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CO Host Mom July 25, 2016 at 5:07 pm

So, I’m pretty new to the AP world but have been part of hiring over 1000 people in my career.

I’ll ask you the question that I often ask hiring managers that are in a similar situation – think about how the situation might play out and what your potential complaints would be with each. Which situation seems better? Granted, I’m playing up some stereotypes based on what I was able to pull from your write up.

Option A: She is very structured. We’ve had to show her activities the kids would enjoy. I really wish she could find things the kids enjoy without having help all the time. She tries very hard but I wish she could be more creative. However, the house is clean, the kids are on schedule and we feel very organized.

Option B: She is a lot of fun. The kids really like her. She comes up with creative ways to entertain them. She can be absent minded at times and I’m often frustrated when she doesn’t understand the importance of having the kids on schedule and organized.

Take a moment and be very honest with yourself. What are the things that drive you crazy? What are the absolutes for you to have in your AP? You mention having 13 of 15. What are the top 4 or 5 of those 15 items? Is fun more important than schedule? Is your family structured and routine based or more go with the flow?

We’re hosting our first AP in a few weeks. I worked with 2 agencies and reviewed more than 400 profiles and conducted 15 interviews. It’s a lot of work. I also thought a lot about who I would want to spend time with. My husband travels every week so after the kids go to bed it’s going to be just me and the AP. I wanted to find someone that I felt like we could connect and have something to talk about other than the kids. One of my worst nightmares is just staring across the table night after night with nothing to say or not being interested in a recap of the latest episode of some teen drama (sorry, not for me).

And most importantly, remember, interviewing is an art not science. There is no magic formula to ensure a perfect match. I think you’re doing one thing that is VERY important – don’t get swept up in the moment, pause and reflect before you make a decision. This will be someone that is living with you and caring for the most important thing in your life. It’s best to be as sure as you can be :)

Good luck with your search. I hope it works out!

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txmom July 25, 2016 at 8:44 pm

We went through this a couple of months ago…the AP we chose arrives next week, so we’ll see! We ended up picking our A. We love her and think she’ll be great, although I think we bonded a little more with B. B seemed so FUN, but she also had a serious boyfriend at home and it worried me enough that we went with the more reserved A. That said, after we committed and have been communicating with our match over the last month, we’ve really bonded with her too. I think she’s just a little more shy and reserved. So maybe your A will become more fun/playful once she warms up to you.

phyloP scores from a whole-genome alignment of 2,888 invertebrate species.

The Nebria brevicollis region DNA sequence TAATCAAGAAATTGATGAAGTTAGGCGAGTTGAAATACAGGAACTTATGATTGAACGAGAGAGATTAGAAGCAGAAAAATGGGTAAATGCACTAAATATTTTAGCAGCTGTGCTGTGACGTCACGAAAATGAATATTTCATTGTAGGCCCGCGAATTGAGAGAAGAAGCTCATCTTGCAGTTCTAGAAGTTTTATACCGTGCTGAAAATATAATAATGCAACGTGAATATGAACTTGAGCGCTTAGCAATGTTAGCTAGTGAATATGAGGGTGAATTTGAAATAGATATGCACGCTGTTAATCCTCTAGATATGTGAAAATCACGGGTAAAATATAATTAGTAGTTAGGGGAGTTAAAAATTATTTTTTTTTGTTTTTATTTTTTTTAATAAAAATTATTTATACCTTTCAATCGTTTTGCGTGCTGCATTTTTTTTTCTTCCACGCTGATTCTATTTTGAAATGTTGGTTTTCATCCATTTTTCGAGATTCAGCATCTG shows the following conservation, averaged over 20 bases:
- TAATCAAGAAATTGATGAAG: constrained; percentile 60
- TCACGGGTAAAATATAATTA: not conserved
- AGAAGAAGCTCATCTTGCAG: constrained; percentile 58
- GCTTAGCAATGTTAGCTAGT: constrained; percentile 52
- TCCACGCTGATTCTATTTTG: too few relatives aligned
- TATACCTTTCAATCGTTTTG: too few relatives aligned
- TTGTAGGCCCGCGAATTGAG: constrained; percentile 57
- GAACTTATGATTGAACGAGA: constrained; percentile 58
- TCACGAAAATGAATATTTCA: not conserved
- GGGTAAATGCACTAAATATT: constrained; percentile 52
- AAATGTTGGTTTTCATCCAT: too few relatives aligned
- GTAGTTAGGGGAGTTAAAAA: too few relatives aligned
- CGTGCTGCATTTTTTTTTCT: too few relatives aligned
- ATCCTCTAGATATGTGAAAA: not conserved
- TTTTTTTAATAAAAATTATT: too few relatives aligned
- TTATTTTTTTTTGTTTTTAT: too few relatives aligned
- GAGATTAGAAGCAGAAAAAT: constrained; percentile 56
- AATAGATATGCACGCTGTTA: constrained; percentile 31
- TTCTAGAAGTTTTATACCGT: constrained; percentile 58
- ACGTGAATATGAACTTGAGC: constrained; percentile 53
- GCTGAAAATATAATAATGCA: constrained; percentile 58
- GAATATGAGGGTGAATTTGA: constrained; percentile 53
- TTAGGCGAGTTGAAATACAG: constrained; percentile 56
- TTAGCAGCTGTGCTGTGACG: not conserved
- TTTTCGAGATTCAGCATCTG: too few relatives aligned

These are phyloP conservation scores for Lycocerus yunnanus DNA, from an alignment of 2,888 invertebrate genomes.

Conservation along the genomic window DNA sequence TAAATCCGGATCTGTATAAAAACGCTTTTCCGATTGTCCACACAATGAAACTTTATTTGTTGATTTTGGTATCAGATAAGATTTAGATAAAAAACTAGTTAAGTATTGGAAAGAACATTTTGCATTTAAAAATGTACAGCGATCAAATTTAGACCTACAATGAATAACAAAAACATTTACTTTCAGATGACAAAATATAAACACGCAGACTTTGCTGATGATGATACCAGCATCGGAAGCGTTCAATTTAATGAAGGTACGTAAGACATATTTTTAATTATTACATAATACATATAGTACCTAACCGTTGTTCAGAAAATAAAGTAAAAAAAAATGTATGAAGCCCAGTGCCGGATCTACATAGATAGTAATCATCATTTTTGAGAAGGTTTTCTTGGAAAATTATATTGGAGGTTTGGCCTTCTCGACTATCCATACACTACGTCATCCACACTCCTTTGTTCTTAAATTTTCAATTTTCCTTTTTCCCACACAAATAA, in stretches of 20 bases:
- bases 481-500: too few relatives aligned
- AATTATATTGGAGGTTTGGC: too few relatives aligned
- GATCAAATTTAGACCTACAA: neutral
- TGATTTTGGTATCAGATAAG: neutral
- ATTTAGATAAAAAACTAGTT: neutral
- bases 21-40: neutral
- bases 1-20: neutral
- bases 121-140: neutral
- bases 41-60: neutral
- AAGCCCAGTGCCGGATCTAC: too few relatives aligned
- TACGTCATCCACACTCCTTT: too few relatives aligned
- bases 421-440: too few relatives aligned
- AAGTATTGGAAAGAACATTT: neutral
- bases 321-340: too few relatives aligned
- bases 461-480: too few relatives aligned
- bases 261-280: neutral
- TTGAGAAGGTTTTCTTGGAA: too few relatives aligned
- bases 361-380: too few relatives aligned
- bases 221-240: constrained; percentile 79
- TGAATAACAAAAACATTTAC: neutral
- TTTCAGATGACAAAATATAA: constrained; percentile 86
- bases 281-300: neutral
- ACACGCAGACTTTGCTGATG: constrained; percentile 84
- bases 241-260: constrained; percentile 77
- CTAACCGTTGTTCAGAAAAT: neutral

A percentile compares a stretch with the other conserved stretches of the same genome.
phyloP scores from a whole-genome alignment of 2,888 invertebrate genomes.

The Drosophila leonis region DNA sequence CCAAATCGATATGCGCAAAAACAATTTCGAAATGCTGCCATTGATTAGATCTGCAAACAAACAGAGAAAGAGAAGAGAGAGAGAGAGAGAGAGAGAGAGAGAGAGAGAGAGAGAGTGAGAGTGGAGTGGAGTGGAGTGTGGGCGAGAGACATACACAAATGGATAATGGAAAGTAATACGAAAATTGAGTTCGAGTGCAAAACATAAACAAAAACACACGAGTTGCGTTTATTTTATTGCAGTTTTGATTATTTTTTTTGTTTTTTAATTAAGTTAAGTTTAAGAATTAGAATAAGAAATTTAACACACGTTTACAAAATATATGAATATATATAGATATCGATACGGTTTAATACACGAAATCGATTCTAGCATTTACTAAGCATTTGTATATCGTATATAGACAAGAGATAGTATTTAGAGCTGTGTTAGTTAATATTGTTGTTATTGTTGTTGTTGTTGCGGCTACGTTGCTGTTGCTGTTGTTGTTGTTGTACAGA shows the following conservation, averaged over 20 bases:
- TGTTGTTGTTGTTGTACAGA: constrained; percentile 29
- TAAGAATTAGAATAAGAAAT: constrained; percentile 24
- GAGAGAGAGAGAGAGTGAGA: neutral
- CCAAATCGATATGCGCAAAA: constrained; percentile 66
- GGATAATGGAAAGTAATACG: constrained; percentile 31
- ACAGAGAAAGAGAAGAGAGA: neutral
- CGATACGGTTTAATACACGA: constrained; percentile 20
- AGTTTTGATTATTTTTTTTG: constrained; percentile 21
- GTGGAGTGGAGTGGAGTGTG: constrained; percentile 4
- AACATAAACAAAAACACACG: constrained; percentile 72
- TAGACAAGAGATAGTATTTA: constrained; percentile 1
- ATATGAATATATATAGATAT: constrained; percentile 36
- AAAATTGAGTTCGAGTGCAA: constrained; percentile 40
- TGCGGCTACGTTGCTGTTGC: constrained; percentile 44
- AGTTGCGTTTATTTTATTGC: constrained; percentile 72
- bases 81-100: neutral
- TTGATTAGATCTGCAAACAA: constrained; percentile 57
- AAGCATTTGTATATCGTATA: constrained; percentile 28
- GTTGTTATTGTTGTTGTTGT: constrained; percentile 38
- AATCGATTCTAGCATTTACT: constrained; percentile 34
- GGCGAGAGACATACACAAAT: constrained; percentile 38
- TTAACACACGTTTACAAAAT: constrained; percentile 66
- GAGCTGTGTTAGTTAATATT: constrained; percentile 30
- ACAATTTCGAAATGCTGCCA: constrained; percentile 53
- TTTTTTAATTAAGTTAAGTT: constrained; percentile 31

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NZ HM July 25, 2016 at 9:47 pm

I like a structured, organised, well-run household and food dye traces in the fridge and paint splodges all over the wall behind the sink drive me made BUT I feel it’s more important for the kids to be happy and well entertained and to have close connection to the aupair. I would go for B!

Just wondering if your kids have had a skype with both of them and if this gave you a feel for which one is better suited. If not: do it! It can be most revealing (saved me from the one we liked and looked good on paper but didn’t even ask my kids one single question…)

Also supporting the statement that culture (and values) are more important for a good match than experience and personality!

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Taking a Computer Lunch July 25, 2016 at 10:20 pm

I’m the HM who would throw the baby out with the bath water. Start over. You’ve got plenty of time. Why do you want an AP? Do you want someone to driver your older children around and keep them occupied while you care for a newborn? Or do you want someone who can care for your newborn after you return to work (March, yes?) and do I bit of chauffeuring? If the latter, then forget everything (except having a driver’s license for at least 3 years) and look for someone with real infant experience. Don’t worry about language, your older children will help your AP master English – you want someone who has worked with infants full-time (you should only be able to see infant-qualified APs – unless you haven’t been quite honest with your agency) – because, quite frankly, that’s a steep learning curve.

I personally feel that it’s hard enough to adjust to a new culture – if your AP doesn’t have real work experience with children (even if its not the focus of her life now or in the future), then you’re setting yourself up for failure on day 5 when she realizes that her new life in America is not all about the party.

Neither impress me. But then I’m picky as all get. Plus I have a teenager with special needs who has been personally eliminating the “good time party girls” for 16 years. (Yup, I’ve been hosting for so long that child #2 might actually compete with the AP for use of the car in a couple of months.)

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TexasHM July 26, 2016 at 9:33 am

Ok several things (though in summary I might be agreeing with TACL here).

First off, at this stage of the game (6 years into hosting) and being well known for being a meticulous interviewer (our APs joke its easier to get into the CIA) I will give you some advice I have given many over the years that thought they were in this situation. If you interview hard/long enough there will never be two candidates in the running. Every time I hear this my first thought is “they either don’t know what they want (criteria) or they haven’t interviewed long enough. Of the HMs that I have told this to (and given a long list of additional interview questions) every one has come back and said that after a few more days of interviewing it became crystal clear.